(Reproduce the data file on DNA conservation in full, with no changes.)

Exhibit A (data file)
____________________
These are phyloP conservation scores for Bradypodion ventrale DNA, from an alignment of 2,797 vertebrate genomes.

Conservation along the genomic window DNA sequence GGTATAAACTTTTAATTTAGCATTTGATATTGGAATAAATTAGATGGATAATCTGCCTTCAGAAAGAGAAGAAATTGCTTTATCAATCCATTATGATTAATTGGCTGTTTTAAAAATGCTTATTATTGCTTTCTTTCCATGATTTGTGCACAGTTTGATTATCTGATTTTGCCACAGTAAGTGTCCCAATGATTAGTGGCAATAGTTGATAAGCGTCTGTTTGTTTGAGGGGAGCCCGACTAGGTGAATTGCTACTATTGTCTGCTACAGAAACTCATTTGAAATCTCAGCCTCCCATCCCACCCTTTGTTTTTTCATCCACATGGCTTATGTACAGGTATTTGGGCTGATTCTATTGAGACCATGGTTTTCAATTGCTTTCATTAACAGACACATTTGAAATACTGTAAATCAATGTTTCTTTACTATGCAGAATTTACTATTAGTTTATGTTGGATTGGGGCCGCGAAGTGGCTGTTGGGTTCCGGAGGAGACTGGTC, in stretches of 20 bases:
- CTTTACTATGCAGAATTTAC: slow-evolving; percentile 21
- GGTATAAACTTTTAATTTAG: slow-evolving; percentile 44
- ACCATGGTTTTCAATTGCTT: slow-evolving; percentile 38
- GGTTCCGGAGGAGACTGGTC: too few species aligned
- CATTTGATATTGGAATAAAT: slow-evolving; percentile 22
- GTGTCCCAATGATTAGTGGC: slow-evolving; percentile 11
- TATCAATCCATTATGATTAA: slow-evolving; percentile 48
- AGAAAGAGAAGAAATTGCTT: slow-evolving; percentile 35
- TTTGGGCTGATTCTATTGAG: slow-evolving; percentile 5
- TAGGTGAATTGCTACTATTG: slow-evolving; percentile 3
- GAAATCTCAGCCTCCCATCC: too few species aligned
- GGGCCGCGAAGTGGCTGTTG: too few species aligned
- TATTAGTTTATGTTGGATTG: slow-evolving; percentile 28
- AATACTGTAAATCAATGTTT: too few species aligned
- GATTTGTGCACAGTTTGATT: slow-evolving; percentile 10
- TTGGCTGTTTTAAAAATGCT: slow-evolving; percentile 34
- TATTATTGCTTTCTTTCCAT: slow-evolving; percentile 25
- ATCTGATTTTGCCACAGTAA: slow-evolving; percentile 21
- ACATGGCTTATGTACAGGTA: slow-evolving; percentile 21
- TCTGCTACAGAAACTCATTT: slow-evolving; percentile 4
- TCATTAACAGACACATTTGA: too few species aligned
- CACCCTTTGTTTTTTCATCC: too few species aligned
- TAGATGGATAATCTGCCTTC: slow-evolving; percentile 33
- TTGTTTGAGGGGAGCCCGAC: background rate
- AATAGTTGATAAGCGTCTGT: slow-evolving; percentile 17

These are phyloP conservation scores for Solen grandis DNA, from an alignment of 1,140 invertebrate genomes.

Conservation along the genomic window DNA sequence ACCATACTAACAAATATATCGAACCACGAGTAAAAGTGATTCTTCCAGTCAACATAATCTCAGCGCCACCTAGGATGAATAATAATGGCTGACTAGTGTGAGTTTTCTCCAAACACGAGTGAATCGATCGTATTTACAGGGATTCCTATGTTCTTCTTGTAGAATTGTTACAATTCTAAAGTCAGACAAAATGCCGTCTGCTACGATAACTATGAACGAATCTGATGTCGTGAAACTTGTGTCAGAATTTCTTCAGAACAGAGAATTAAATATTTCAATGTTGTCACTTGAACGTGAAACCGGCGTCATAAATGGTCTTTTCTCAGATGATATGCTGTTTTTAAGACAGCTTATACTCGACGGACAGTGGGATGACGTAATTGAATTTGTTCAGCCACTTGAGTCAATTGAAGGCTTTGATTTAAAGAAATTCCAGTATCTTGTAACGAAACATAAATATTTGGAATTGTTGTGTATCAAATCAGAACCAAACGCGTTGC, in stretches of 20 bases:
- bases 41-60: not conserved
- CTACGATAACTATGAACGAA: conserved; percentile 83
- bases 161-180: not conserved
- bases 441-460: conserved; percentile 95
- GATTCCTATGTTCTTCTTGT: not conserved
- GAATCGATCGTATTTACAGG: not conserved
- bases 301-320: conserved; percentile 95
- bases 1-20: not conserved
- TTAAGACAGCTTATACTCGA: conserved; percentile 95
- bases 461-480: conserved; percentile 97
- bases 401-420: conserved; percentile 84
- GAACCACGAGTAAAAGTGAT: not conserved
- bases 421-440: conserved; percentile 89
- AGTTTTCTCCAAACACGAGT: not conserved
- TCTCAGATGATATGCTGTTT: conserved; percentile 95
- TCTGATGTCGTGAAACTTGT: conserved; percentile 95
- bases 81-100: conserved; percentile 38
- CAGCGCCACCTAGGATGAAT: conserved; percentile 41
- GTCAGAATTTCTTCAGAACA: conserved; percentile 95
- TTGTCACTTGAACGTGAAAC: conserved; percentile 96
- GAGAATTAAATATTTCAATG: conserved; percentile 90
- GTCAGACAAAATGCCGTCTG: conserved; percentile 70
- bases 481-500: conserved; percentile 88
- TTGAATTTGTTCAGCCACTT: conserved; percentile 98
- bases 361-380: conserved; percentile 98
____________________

These are phyloP conservation scores for Bradypodion ventrale DNA, from an alignment of 2,797 vertebrate genomes.

Conservation along the genomic window DNA sequence GGTATAAACTTTTAATTTAGCATTTGATATTGGAATAAATTAGATGGATAATCTGCCTTCAGAAAGAGAAGAAATTGCTTTATCAATCCATTATGATTAATTGGCTGTTTTAAAAATGCTTATTATTGCTTTCTTTCCATGATTTGTGCACAGTTTGATTATCTGATTTTGCCACAGTAAGTGTCCCAATGATTAGTGGCAATAGTTGATAAGCGTCTGTTTGTTTGAGGGGAGCCCGACTAGGTGAATTGCTACTATTGTCTGCTACAGAAACTCATTTGAAATCTCAGCCTCCCATCCCACCCTTTGTTTTTTCATCCACATGGCTTATGTACAGGTATTTGGGCTGATTCTATTGAGACCATGGTTTTCAATTGCTTTCATTAACAGACACATTTGAAATACTGTAAATCAATGTTTCTTTACTATGCAGAATTTACTATTAGTTTATGTTGGATTGGGGCCGCGAAGTGGCTGTTGGGTTCCGGAGGAGACTGGTC, in stretches of 20 bases:
- CTTTACTATGCAGAATTTAC: slow-evolving; percentile 21
- GGTATAAACTTTTAATTTAG: slow-evolving; percentile 44
- ACCATGGTTTTCAATTGCTT: slow-evolving; percentile 38
- GGTTCCGGAGGAGACTGGTC: too few species aligned
- CATTTGATATTGGAATAAAT: slow-evolving; percentile 22
- GTGTCCCAATGATTAGTGGC: slow-evolving; percentile 11
- TATCAATCCATTATGATTAA: slow-evolving; percentile 48
- AGAAAGAGAAGAAATTGCTT: slow-evolving; percentile 35
- TTTGGGCTGATTCTATTGAG: slow-evolving; percentile 5
- TAGGTGAATTGCTACTATTG: slow-evolving; percentile 3
- GAAATCTCAGCCTCCCATCC: too few species aligned
- GGGCCGCGAAGTGGCTGTTG: too few species aligned
- TATTAGTTTATGTTGGATTG: slow-evolving; percentile 28
- AATACTGTAAATCAATGTTT: too few species aligned
- GATTTGTGCACAGTTTGATT: slow-evolving; percentile 10
- TTGGCTGTTTTAAAAATGCT: slow-evolving; percentile 34
- TATTATTGCTTTCTTTCCAT: slow-evolving; percentile 25
- ATCTGATTTTGCCACAGTAA: slow-evolving; percentile 21
- ACATGGCTTATGTACAGGTA: slow-evolving; percentile 21
- TCTGCTACAGAAACTCATTT: slow-evolving; percentile 4
- TCATTAACAGACACATTTGA: too few species aligned
- CACCCTTTGTTTTTTCATCC: too few species aligned
- TAGATGGATAATCTGCCTTC: slow-evolving; percentile 33
- TTGTTTGAGGGGAGCCCGAC: background rate
- AATAGTTGATAAGCGTCTGT: slow-evolving; percentile 17

These are phyloP conservation scores for Solen grandis DNA, from an alignment of 1,140 invertebrate genomes.

Conservation along the genomic window DNA sequence ACCATACTAACAAATATATCGAACCACGAGTAAAAGTGATTCTTCCAGTCAACATAATCTCAGCGCCACCTAGGATGAATAATAATGGCTGACTAGTGTGAGTTTTCTCCAAACACGAGTGAATCGATCGTATTTACAGGGATTCCTATGTTCTTCTTGTAGAATTGTTACAATTCTAAAGTCAGACAAAATGCCGTCTGCTACGATAACTATGAACGAATCTGATGTCGTGAAACTTGTGTCAGAATTTCTTCAGAACAGAGAATTAAATATTTCAATGTTGTCACTTGAACGTGAAACCGGCGTCATAAATGGTCTTTTCTCAGATGATATGCTGTTTTTAAGACAGCTTATACTCGACGGACAGTGGGATGACGTAATTGAATTTGTTCAGCCACTTGAGTCAATTGAAGGCTTTGATTTAAAGAAATTCCAGTATCTTGTAACGAAACATAAATATTTGGAATTGTTGTGTATCAAATCAGAACCAAACGCGTTGC, in stretches of 20 bases:
- bases 41-60: not conserved
- CTACGATAACTATGAACGAA: conserved; percentile 83
- bases 161-180: not conserved
- bases 441-460: conserved; percentile 95
- GATTCCTATGTTCTTCTTGT: not conserved
- GAATCGATCGTATTTACAGG: not conserved
- bases 301-320: conserved; percentile 95
- bases 1-20: not conserved
- TTAAGACAGCTTATACTCGA: conserved; percentile 95
- bases 461-480: conserved; percentile 97
- bases 401-420: conserved; percentile 84
- GAACCACGAGTAAAAGTGAT: not conserved
- bases 421-440: conserved; percentile 89
- AGTTTTCTCCAAACACGAGT: not conserved
- TCTCAGATGATATGCTGTTT: conserved; percentile 95
- TCTGATGTCGTGAAACTTGT: conserved; percentile 95
- bases 81-100: conserved; percentile 38
- CAGCGCCACCTAGGATGAAT: conserved; percentile 41
- GTCAGAATTTCTTCAGAACA: conserved; percentile 95
- TTGTCACTTGAACGTGAAAC: conserved; percentile 96
- GAGAATTAAATATTTCAATG: conserved; percentile 90
- GTCAGACAAAATGCCGTCTG: conserved; percentile 70
- bases 481-500: conserved; percentile 88
- TTGAATTTGTTCAGCCACTT: conserved; percentile 98
- bases 361-380: conserved; percentile 98